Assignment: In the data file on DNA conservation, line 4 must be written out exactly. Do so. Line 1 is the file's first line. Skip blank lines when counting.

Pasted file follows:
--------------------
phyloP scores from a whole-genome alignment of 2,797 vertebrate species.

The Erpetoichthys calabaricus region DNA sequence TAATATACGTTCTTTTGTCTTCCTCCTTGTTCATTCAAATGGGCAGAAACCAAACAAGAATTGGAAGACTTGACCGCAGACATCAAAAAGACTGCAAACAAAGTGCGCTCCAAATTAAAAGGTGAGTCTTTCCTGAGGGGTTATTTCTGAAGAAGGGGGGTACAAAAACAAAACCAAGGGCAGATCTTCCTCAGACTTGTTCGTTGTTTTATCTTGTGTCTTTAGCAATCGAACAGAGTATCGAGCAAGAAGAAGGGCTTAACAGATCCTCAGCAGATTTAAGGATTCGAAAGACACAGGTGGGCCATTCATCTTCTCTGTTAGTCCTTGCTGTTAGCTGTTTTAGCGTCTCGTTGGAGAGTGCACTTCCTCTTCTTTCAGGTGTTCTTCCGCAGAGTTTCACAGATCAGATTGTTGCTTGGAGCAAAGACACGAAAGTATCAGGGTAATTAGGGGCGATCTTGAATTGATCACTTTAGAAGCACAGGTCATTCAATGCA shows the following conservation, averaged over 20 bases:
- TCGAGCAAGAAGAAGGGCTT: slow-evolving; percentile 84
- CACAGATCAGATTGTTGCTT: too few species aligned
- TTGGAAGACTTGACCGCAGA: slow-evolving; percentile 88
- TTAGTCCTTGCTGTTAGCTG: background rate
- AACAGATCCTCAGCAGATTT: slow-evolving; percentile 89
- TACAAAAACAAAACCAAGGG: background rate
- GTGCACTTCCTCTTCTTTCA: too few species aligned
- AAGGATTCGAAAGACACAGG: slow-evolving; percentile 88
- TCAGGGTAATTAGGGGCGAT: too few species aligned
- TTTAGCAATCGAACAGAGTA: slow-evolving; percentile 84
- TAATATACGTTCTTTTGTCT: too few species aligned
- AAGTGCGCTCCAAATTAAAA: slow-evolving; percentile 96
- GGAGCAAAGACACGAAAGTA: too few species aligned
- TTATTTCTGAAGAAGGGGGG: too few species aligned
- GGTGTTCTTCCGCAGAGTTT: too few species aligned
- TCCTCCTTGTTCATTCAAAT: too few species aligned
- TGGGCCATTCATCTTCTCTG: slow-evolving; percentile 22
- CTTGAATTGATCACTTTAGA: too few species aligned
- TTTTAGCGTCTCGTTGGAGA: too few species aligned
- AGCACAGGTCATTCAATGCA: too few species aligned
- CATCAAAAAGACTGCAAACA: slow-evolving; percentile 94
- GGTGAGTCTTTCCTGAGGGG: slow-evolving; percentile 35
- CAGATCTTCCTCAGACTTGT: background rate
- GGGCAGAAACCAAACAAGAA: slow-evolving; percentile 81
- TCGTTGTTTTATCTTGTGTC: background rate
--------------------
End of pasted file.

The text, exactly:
- CACAGATCAGATTGTTGCTT: too few species aligned